The mysterious image was revealed by an X-ray taken when conservationists at the National Galleries of Scotland examined Van Gogh’s Head of a Peasant Woman (1885) ahead of a new exhibition called A Taste for Impressionism.

A routine cataloging procedure of a painting by Vincent van Gogh at the National Galleries in Scotland yielded an unexpected discovery: a hidden self-portrait on the back of the canvas. The portrait was revealed while conservationists were conducting X-ray analysis of Head of a Peasant Woman as part of a cataloging exercise in preparation for an upcoming exhibition. Once the exhibit opens, visitors will be able to view the X-ray image through a specially crafted lightbox at the center of the display.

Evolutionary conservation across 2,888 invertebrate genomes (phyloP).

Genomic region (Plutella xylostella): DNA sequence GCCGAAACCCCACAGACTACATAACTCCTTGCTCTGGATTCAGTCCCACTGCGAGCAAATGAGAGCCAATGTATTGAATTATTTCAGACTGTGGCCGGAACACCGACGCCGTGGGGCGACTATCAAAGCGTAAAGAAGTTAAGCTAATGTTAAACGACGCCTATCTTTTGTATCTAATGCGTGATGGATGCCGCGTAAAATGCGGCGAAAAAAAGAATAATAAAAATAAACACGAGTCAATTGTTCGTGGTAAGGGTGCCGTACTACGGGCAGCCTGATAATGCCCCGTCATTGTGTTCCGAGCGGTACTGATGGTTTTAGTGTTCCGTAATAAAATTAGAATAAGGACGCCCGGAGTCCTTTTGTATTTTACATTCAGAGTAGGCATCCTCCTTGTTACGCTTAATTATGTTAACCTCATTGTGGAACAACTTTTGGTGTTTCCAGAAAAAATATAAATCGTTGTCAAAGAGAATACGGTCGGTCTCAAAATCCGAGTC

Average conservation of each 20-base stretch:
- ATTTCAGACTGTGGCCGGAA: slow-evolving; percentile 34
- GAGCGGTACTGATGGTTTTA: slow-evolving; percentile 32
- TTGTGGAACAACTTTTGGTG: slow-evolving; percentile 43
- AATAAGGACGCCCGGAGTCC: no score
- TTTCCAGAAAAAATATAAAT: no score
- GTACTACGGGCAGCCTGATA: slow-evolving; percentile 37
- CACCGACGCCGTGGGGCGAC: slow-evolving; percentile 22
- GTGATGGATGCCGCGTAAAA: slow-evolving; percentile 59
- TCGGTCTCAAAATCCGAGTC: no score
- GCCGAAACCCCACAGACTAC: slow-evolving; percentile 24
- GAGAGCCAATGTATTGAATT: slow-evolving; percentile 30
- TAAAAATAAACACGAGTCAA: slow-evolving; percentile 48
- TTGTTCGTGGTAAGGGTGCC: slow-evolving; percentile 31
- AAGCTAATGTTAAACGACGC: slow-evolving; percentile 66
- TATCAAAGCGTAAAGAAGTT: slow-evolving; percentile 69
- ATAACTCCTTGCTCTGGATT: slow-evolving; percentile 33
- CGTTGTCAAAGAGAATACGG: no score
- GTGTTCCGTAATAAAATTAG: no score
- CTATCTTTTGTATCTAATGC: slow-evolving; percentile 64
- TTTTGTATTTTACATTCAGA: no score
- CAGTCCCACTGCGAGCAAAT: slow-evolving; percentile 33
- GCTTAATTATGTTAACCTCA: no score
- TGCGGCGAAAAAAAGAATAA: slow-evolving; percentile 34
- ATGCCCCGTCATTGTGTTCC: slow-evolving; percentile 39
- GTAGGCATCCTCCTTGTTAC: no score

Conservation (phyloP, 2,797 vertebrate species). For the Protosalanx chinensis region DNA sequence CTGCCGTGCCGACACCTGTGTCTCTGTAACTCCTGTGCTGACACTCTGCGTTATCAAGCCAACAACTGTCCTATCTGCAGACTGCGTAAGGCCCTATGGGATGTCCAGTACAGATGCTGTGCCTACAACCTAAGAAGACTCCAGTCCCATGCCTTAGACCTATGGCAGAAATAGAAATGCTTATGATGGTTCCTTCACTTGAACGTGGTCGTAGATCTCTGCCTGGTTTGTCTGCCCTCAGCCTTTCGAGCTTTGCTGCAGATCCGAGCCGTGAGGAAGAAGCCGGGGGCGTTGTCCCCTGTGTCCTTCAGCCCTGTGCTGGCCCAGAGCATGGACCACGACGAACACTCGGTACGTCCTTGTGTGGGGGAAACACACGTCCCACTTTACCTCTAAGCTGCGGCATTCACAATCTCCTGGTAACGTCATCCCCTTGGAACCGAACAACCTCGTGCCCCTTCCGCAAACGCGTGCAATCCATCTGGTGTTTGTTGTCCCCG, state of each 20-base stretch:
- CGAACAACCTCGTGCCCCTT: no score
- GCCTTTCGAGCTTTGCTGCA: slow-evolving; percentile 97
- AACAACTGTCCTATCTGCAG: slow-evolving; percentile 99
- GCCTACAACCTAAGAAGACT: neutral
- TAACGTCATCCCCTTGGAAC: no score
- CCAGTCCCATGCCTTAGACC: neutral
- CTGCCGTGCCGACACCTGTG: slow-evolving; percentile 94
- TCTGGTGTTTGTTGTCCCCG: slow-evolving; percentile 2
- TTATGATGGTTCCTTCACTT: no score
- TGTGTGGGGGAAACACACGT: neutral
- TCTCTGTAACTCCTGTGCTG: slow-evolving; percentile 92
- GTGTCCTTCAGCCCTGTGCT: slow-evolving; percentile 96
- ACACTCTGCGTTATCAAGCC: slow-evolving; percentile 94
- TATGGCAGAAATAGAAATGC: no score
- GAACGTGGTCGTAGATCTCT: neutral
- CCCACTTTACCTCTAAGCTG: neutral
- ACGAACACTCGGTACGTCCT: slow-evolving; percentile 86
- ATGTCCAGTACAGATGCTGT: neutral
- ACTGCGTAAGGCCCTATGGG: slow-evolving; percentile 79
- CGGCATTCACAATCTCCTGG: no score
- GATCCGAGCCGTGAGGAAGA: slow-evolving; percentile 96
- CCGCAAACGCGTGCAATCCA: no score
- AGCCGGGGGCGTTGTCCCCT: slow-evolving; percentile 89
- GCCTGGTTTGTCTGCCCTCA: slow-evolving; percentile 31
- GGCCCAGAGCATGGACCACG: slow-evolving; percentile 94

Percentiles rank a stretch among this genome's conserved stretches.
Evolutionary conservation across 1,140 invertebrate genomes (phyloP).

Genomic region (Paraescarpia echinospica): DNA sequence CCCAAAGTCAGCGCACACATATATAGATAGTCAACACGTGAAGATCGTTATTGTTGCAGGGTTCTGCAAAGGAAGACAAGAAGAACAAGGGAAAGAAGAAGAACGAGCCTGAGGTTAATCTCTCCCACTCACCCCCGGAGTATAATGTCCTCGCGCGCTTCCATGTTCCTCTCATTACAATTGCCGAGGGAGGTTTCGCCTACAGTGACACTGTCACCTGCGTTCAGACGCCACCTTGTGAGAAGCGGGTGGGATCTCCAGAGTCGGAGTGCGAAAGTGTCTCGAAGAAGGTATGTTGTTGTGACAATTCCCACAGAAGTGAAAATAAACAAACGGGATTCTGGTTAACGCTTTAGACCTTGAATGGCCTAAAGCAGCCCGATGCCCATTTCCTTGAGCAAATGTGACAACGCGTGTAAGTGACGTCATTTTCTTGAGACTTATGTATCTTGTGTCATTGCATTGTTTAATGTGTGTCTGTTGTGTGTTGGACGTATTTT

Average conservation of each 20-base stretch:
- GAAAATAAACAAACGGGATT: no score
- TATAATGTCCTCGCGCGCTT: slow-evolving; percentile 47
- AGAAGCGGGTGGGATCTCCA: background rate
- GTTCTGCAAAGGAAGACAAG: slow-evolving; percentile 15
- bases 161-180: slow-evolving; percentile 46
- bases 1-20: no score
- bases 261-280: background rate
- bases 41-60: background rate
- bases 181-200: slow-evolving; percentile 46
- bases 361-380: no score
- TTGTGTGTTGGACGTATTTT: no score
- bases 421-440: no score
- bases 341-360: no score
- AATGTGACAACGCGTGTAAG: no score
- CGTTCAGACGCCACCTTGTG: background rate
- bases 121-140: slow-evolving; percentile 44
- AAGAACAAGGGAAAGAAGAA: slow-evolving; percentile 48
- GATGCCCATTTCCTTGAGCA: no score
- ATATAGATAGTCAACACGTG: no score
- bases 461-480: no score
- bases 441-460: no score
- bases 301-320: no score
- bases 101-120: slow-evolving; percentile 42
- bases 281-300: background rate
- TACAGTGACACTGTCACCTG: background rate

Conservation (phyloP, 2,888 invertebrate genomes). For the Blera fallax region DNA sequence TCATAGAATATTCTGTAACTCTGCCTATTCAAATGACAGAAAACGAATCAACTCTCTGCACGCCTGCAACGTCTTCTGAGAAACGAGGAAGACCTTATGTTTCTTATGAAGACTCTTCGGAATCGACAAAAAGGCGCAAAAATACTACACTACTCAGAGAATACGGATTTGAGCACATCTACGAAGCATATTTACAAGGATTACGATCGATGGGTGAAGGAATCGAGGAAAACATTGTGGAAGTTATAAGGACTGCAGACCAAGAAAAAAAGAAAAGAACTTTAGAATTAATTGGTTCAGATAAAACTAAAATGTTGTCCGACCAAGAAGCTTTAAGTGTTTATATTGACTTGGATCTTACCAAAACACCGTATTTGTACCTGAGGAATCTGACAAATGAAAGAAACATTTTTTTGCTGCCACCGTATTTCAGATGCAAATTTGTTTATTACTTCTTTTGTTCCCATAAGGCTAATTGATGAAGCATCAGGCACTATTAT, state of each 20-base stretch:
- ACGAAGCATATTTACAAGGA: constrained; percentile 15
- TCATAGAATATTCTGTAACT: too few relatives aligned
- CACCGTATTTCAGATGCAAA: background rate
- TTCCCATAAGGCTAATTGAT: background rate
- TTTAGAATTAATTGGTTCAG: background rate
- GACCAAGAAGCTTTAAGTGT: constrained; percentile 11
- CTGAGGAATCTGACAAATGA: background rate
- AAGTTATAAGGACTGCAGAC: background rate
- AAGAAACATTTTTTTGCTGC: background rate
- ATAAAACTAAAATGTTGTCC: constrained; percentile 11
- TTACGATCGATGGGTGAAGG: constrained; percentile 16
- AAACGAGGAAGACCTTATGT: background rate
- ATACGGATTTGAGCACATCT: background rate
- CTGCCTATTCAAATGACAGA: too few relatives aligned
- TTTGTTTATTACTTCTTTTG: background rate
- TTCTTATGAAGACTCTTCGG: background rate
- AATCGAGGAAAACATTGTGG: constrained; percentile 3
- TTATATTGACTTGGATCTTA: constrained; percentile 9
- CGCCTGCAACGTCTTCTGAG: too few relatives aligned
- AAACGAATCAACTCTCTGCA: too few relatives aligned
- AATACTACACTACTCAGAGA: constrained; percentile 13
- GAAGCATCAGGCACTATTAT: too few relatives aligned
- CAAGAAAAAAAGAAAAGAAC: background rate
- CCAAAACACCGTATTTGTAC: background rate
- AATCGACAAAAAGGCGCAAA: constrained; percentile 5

As I’ve reported previously, X-ray imaging techniques are a well-established tool to help analyze and restore valuable paintings because the rays’ higher frequency means they pass right through paintings without harming them. X-ray imaging can reveal anything that has been painted over a canvas or where the artist may have altered the original vision. 

For instance, Vermeer’s Girl Reading a Letter at an Open Window was first subjected to X-ray analysis in 1979 and revealed the image of a Cupid lurking under the overpainting. And in 2020, a team of Dutch and French scientists used high-energy X-rays to unlock Rembrandt’s secret recipe for his famous impasto technique, believed to be lost to history.

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